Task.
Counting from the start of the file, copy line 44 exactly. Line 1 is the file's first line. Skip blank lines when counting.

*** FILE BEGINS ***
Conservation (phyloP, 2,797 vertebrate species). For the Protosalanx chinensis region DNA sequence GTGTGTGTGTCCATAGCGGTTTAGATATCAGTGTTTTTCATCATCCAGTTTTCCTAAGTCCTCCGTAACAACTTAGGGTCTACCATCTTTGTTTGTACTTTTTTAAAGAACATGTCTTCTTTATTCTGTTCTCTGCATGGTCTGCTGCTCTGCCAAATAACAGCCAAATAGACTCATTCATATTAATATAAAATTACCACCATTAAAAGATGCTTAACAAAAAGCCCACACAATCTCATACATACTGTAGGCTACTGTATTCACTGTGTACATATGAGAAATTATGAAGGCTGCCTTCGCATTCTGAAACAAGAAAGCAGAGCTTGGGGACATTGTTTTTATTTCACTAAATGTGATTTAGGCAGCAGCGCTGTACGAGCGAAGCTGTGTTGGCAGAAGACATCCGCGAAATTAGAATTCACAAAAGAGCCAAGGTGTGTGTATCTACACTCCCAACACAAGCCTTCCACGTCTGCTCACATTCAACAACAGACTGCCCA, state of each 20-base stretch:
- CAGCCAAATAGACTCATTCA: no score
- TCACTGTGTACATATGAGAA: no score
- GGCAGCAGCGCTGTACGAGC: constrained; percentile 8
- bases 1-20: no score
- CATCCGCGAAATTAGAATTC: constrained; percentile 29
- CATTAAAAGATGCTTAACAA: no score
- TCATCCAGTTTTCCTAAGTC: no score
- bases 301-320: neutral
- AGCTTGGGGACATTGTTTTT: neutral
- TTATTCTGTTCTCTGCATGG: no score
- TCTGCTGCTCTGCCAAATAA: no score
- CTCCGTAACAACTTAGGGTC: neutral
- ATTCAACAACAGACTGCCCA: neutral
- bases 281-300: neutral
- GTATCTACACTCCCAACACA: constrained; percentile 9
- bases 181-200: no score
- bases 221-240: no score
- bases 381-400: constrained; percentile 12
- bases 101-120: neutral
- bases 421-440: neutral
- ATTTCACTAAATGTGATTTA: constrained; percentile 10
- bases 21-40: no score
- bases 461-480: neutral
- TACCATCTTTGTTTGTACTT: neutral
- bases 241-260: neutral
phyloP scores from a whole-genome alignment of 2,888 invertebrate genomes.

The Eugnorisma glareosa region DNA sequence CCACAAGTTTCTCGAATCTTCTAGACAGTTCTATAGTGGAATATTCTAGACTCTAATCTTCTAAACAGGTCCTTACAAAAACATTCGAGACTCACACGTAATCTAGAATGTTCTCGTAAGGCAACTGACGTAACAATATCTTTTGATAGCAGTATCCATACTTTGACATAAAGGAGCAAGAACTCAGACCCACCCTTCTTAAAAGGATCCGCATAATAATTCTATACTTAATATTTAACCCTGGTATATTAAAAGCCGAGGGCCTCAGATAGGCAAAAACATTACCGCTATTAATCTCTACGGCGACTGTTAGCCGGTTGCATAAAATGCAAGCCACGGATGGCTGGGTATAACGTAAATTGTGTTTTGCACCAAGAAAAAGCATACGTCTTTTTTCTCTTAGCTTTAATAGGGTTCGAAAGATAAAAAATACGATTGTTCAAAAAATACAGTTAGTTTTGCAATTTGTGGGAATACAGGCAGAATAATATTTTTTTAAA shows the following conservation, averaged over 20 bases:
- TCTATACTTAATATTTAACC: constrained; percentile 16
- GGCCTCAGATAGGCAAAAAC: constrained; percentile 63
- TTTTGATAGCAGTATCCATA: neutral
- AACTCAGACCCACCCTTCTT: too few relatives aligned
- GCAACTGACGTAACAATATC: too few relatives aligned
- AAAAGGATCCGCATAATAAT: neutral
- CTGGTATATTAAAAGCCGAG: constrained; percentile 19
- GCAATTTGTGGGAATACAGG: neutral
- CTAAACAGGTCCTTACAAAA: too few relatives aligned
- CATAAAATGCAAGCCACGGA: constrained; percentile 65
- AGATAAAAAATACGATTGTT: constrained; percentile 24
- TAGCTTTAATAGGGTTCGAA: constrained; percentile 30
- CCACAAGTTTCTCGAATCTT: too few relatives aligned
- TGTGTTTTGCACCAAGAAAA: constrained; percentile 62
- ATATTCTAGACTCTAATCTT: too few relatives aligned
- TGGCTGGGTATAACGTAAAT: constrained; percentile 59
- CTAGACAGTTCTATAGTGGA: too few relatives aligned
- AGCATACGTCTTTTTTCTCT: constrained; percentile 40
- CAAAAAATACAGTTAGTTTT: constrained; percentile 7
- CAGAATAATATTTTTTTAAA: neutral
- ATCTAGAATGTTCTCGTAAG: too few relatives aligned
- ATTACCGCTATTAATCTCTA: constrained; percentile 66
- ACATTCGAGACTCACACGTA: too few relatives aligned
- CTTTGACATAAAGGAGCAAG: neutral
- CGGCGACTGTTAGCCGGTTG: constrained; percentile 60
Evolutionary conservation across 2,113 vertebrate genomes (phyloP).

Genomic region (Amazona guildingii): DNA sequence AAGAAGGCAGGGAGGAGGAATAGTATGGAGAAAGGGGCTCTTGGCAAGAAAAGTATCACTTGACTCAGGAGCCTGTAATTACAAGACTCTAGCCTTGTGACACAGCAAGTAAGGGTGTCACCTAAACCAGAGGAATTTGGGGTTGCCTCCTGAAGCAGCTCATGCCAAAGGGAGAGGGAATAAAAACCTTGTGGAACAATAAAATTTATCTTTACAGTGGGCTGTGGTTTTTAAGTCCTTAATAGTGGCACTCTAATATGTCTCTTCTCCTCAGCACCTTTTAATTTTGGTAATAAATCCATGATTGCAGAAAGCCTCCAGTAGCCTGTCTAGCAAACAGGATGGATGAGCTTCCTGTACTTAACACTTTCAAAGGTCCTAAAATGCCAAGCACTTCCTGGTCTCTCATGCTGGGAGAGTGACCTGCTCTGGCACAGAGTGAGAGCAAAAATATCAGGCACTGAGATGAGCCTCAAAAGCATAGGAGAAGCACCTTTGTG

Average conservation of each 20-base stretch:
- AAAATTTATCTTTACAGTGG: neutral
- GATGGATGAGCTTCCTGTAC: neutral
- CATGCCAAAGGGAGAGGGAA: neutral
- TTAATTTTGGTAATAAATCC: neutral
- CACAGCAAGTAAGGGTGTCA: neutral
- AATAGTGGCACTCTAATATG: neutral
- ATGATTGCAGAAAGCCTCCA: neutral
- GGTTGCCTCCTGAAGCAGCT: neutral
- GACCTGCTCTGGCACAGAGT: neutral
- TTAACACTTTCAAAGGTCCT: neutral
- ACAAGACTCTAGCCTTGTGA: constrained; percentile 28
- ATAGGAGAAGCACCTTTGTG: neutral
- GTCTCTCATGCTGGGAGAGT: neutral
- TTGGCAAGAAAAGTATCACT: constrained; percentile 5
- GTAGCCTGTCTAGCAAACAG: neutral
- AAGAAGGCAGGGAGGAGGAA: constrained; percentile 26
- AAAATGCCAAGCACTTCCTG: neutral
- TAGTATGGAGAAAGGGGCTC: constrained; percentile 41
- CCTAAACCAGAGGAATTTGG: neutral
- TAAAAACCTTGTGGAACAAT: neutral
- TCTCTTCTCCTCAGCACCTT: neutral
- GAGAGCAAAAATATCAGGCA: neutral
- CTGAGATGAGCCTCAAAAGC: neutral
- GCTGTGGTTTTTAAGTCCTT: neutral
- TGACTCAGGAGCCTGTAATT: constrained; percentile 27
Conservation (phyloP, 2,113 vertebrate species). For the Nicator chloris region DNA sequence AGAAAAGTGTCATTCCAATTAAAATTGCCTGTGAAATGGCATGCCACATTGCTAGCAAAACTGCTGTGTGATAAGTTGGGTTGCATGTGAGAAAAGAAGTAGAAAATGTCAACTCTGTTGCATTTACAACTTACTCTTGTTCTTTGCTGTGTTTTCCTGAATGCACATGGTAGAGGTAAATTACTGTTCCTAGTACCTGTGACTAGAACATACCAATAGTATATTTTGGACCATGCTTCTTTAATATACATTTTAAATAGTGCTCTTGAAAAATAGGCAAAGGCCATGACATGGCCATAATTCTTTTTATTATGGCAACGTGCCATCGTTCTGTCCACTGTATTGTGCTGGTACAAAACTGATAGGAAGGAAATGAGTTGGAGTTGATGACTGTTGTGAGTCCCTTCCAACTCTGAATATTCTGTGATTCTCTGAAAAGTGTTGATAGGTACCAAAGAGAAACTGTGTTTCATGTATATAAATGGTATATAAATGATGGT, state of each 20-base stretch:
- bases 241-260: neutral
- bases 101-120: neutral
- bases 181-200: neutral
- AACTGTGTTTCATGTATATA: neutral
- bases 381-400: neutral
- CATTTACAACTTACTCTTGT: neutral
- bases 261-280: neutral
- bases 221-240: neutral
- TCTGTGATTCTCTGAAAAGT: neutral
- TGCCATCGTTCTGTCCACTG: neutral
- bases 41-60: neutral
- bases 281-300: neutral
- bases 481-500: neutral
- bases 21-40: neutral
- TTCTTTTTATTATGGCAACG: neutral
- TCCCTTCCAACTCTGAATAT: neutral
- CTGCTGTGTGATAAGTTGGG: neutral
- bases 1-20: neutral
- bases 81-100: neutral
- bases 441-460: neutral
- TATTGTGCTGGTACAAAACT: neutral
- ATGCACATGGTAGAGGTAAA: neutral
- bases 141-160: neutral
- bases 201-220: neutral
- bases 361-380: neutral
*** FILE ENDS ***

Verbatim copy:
- TGGCTGGGTATAACGTAAAT: constrained; percentile 59